Our View from the Wooden Bridge

We walked along the railroad tracks on the west side of the trail—the same tracks that bordered the White Loop I hiked on New Year’s. This trail was wider and paved in areas. Although this made the hike faster, we enjoyed the narrower sugar sand path and the added work it required more. Heading south, we started to see mountain bikers flying along their trails to our east but very little wild life other than that. The south end of the trail brought us to a lake and some welcomed shade—a short break for us before we ended our hike.

A Bit of Cool Shade Before the End

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At the start of a new year, I love to spend time in nature. It’s such a spiritual and cleansing experience. In past years, I have paddled some awesome Florida rivers during the holiday, such as Blackwater River and Royal Palm Hammock, Fisheating Creek, and Withlacoochee River South. This year, I chose to hike in one of Florida’s beautiful state parks, Jonathan Dickinson, and I had an amazing experience hiking and a once-in-a-lifetime sighting!

Jonathan Dickinson–White Loop Trail

For those not familiar with Florida, this state park consists of over 10,000 acres in Martin and Palm Beach Counties with sixteen natural communities which can be explored by hiking, biking, camping, birding, fishing, and paddling. Truly, there is so much going on in this park with many trails for hiking. I chose the 7.5 White Loop trail for my hike (turned out to be closer to 8.0), which took me on an adventure through the Florida flatland and pine scrub areas.

I started my hike at 11:15—definitely not the best time to start a hike on an open trail in Florida. I hiked under a mostly clear sky with very little shade opportunities—and I had forgotten to bring my hat.  I hiked for just under four hours which included short stops for a snack and rest in the only two areas with a place to sit.

The White Loop Trail

The most memorable part of this hike occurred about six miles in—right before the section that runs along the railroad tracks. I had paused under a tree in one of the few shady parts of the trail to stretch my legs and hips. I was on the ground in a squat when I looked up to see a Florida panther on the next knoll walking in my direction—about 60 yards away (I returned to the spot a few days later to take pictures and measure the distance.). It took me a few seconds to understand what I was seeing as this beautiful, large, tan creature swaggered my way, owning the trail, like a hero in an action movie trailer. At first, I saw him through the dead branches on the trail (See pic below; I was in the bottom right.), then stood up to see him more clearly. The thoughts that went through my mind: “Does it know I’m here yet? “Will it attack me when it does—or will it run away?” “What do I have to protect myself?” “How long do I have before it gets to me?” I grabbed for my mace and gave it a practice squirt behind me as the slight breeze came from the front, and then I watched as the panther slowly turned into the scrub and disappeared. To describe it as surreal doesn’t do the experience justice, and I die thinking that I didn’t take a picture, but my survival instinct had kicked in, and the encounter was brief. Needless to say, for the rest of my hike, I became much more aware of my surroundings—listening and watching for unexpected visitors.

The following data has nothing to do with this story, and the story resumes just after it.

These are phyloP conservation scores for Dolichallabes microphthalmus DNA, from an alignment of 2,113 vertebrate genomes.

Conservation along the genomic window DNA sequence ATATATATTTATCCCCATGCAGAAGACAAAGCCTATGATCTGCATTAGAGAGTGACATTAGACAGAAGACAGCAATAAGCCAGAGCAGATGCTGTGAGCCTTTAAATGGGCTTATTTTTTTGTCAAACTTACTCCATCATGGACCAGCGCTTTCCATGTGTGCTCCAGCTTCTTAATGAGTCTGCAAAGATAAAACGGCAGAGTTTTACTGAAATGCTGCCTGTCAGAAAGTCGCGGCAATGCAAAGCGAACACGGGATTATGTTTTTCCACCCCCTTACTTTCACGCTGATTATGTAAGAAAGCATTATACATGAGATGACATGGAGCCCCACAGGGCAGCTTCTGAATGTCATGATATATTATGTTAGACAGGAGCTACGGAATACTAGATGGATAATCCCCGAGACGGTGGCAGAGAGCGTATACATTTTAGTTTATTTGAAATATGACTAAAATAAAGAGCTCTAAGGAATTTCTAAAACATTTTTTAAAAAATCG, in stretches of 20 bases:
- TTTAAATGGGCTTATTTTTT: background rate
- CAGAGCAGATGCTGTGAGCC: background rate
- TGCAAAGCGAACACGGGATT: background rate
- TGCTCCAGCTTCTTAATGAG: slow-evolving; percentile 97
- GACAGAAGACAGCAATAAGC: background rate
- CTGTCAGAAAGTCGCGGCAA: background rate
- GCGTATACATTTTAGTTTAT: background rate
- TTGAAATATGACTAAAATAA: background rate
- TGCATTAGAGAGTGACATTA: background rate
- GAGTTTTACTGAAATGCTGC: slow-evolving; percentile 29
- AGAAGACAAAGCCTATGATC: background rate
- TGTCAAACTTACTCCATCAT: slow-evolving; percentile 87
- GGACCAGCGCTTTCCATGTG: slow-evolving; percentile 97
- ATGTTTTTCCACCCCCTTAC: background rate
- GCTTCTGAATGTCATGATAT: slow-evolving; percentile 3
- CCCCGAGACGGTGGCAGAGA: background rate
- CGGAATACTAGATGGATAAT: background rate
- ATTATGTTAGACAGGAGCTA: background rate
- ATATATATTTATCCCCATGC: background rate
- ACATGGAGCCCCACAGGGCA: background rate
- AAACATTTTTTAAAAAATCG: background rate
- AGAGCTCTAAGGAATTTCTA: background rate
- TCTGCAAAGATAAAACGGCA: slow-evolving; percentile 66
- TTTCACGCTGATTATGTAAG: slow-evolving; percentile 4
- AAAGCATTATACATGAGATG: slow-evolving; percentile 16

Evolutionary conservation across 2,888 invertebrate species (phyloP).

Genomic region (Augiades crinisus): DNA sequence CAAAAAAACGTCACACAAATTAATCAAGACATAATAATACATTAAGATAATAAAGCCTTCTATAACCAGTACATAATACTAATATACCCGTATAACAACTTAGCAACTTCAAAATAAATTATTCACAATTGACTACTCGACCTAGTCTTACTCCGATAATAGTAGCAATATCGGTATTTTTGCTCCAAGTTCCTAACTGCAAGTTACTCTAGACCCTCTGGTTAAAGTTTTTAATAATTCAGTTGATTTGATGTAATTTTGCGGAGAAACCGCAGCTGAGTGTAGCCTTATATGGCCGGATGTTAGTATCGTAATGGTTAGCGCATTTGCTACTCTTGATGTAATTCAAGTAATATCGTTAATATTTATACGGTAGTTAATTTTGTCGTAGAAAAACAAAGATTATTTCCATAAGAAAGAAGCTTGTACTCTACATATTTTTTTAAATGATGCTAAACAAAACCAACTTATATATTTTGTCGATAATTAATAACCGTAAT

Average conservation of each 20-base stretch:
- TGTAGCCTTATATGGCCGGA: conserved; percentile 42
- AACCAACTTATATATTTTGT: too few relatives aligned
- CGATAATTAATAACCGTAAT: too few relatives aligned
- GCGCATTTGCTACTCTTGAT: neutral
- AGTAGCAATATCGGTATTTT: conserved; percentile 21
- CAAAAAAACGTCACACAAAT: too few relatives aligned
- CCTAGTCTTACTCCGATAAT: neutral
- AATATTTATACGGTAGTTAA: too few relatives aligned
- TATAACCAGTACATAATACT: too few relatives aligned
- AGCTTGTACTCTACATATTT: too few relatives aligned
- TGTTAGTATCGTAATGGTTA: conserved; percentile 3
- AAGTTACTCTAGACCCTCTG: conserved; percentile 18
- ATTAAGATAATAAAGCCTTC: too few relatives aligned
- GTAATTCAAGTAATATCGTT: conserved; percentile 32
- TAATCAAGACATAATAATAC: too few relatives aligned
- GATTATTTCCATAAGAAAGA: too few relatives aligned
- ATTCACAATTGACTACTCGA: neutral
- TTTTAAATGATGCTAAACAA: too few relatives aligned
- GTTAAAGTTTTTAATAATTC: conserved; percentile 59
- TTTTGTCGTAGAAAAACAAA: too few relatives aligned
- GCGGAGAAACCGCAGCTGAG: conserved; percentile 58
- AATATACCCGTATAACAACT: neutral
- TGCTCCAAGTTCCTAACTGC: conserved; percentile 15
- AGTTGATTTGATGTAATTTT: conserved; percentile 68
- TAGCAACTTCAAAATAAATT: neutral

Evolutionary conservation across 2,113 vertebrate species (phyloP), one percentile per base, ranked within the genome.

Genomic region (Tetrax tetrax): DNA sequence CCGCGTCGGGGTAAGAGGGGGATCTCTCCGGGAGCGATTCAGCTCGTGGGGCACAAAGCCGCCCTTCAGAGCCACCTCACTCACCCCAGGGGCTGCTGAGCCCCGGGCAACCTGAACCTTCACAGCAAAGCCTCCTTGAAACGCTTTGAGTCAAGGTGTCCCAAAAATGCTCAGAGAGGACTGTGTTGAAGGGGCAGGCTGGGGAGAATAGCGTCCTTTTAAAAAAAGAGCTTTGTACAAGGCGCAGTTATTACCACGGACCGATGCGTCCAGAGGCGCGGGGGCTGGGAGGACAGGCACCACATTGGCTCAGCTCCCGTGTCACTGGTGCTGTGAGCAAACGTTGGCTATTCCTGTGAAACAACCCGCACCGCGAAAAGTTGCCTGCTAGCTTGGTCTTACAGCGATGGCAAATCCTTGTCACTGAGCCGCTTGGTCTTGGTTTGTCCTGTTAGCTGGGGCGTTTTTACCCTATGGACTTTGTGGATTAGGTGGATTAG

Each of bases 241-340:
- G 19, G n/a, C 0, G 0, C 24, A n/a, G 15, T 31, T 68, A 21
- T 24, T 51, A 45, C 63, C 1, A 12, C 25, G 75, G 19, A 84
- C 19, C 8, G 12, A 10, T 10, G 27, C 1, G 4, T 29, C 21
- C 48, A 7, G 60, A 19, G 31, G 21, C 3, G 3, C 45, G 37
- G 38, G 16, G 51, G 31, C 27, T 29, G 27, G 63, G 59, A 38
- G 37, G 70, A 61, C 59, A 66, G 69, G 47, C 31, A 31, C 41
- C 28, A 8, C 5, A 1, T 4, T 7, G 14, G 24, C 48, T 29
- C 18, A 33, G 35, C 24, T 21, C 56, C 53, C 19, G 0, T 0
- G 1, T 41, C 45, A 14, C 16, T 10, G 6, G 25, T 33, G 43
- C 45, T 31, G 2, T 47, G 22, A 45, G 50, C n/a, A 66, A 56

Location of Panther Sighting

Regardless of the hot sun, I loved the hike. This well-blazed trail was grassy and often sandy, and except for passing three people on the first part of the hike just past the Park Drive crossover, I was alone all day. I ended up ankle deep in water in a few wet areas I came across. Some I could navigate around, some not. I imagine that it would have been worse if there had been a recent rain. I was not bothered by bugs; however, about mid-way through with my hike, I changed from long pants to shorts—and I’m guessing that’s when I got the bites on my backside.

Overall, I had packed well for my hike–plenty of snacks, water, and sunscreen. However, I also had lessons learned, such as, don’t forget the hat, bring the extra pair of socks, pack more electrolytes, and consider safety.

The new year and Florida natural areas never disappoint me with their awesomeness. Happy New Year!